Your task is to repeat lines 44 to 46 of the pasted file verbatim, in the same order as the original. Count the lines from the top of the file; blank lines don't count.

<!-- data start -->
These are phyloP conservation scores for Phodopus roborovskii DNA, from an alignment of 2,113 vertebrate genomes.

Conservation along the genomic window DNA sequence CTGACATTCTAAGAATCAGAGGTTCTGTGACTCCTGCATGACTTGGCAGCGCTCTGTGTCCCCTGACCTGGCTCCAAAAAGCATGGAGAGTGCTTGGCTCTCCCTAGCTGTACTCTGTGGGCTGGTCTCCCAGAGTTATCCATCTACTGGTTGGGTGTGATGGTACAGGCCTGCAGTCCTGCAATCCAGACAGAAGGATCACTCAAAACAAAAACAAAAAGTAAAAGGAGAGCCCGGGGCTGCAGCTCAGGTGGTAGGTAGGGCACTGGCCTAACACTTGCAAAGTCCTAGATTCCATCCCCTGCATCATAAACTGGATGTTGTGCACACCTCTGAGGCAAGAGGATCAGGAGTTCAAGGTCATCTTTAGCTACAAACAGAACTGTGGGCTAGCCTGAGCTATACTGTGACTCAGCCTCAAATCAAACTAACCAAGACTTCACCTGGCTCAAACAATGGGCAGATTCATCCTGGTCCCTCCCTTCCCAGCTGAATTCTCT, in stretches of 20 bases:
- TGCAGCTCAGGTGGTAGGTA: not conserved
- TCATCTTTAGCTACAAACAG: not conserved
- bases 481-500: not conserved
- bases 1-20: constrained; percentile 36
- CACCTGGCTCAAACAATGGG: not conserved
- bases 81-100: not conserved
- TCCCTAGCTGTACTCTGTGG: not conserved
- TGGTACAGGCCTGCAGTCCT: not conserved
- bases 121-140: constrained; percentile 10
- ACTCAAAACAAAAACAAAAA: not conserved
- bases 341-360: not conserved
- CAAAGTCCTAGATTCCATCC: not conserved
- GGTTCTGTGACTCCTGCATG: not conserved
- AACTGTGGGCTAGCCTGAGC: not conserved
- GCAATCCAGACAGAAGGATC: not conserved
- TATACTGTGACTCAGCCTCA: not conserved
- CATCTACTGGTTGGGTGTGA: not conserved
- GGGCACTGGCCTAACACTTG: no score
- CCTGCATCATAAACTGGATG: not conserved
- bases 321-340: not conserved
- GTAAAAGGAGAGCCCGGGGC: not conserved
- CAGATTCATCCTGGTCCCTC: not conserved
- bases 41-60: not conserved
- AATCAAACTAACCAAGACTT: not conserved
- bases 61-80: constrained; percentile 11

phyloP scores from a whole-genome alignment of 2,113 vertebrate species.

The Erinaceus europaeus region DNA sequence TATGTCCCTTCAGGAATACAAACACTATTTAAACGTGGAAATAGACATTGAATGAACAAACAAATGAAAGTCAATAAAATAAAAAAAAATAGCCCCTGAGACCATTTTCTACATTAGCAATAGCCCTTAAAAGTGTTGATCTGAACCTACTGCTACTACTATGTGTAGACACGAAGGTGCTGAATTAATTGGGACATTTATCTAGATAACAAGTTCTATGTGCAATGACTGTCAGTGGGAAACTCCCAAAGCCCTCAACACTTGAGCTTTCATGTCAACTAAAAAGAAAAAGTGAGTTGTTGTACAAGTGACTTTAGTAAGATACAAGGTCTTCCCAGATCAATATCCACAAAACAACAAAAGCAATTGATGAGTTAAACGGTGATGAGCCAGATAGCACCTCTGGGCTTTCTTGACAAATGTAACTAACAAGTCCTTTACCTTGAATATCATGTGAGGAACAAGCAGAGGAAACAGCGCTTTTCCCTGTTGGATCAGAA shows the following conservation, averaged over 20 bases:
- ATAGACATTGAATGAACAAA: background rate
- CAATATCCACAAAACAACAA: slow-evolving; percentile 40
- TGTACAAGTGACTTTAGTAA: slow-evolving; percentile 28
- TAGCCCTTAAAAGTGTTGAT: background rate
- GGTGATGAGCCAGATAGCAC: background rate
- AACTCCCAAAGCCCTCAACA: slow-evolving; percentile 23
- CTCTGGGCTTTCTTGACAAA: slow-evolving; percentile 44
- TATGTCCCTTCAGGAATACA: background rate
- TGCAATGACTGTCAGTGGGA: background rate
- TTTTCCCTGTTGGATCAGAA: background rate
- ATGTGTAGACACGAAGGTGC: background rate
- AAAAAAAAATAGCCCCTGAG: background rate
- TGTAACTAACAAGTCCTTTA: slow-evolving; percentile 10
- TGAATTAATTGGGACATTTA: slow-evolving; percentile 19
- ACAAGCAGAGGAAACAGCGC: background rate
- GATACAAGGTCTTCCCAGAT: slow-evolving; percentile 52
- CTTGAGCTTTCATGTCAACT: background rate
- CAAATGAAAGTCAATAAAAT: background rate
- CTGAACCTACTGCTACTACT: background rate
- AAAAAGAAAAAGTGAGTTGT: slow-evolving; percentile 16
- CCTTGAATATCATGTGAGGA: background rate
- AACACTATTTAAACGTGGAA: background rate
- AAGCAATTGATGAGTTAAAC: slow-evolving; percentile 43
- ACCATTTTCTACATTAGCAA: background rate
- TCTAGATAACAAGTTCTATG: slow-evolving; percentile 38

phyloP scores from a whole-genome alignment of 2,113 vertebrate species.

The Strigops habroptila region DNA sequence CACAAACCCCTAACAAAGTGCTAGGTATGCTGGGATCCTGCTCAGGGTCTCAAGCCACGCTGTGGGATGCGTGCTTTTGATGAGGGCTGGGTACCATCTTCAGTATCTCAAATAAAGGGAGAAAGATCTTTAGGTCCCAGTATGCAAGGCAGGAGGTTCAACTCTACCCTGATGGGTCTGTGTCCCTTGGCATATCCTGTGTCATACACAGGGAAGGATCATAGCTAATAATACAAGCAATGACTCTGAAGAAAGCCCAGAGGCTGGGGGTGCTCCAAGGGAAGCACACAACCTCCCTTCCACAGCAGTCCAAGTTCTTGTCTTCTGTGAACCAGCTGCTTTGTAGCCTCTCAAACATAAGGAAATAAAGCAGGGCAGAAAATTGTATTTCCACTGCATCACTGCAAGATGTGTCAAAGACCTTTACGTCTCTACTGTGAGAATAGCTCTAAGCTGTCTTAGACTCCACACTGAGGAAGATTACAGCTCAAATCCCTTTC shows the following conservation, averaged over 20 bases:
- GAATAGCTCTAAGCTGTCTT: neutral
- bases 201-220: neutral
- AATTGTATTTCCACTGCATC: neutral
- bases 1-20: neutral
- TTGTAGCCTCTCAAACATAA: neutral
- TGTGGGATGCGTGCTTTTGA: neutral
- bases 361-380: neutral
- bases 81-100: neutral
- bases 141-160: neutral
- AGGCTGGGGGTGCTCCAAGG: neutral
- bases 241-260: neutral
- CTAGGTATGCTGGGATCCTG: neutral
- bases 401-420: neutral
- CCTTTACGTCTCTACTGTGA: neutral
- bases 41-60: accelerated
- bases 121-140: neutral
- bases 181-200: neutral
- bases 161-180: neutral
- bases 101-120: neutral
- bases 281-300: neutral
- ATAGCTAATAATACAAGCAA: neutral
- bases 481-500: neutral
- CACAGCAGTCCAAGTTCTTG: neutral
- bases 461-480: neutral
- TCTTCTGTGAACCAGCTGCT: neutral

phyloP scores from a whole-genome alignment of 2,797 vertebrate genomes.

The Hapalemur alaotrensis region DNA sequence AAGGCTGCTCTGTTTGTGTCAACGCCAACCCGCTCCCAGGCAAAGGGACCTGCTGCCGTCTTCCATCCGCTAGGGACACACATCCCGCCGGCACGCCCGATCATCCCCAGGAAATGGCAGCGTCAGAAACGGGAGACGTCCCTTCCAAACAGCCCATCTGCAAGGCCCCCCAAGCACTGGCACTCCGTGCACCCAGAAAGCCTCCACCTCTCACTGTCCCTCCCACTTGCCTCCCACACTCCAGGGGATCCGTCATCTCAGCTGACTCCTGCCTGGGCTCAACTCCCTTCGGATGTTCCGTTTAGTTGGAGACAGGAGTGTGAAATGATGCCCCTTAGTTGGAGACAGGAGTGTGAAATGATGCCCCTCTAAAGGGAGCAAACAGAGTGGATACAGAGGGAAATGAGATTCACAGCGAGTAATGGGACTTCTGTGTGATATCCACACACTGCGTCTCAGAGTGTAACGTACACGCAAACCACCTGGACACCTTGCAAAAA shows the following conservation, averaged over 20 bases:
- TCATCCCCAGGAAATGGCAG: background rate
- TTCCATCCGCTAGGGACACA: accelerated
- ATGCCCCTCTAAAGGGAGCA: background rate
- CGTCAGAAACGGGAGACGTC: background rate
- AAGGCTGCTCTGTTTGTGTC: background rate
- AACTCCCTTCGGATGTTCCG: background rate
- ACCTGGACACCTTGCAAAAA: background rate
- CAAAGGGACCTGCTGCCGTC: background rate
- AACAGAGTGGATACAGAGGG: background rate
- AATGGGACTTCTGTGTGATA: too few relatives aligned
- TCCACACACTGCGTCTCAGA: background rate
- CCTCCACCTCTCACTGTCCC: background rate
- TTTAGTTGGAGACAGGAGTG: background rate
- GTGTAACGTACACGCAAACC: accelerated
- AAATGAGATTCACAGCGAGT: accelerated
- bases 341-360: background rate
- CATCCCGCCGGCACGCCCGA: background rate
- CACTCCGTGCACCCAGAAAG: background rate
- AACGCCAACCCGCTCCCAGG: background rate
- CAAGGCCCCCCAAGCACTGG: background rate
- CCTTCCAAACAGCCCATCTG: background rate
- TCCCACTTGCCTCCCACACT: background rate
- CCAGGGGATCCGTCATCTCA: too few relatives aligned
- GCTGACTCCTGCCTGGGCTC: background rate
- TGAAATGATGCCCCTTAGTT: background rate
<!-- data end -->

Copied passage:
- ACAAGCAGAGGAAACAGCGC: background rate
- GATACAAGGTCTTCCCAGAT: slow-evolving; percentile 52
- CTTGAGCTTTCATGTCAACT: background rate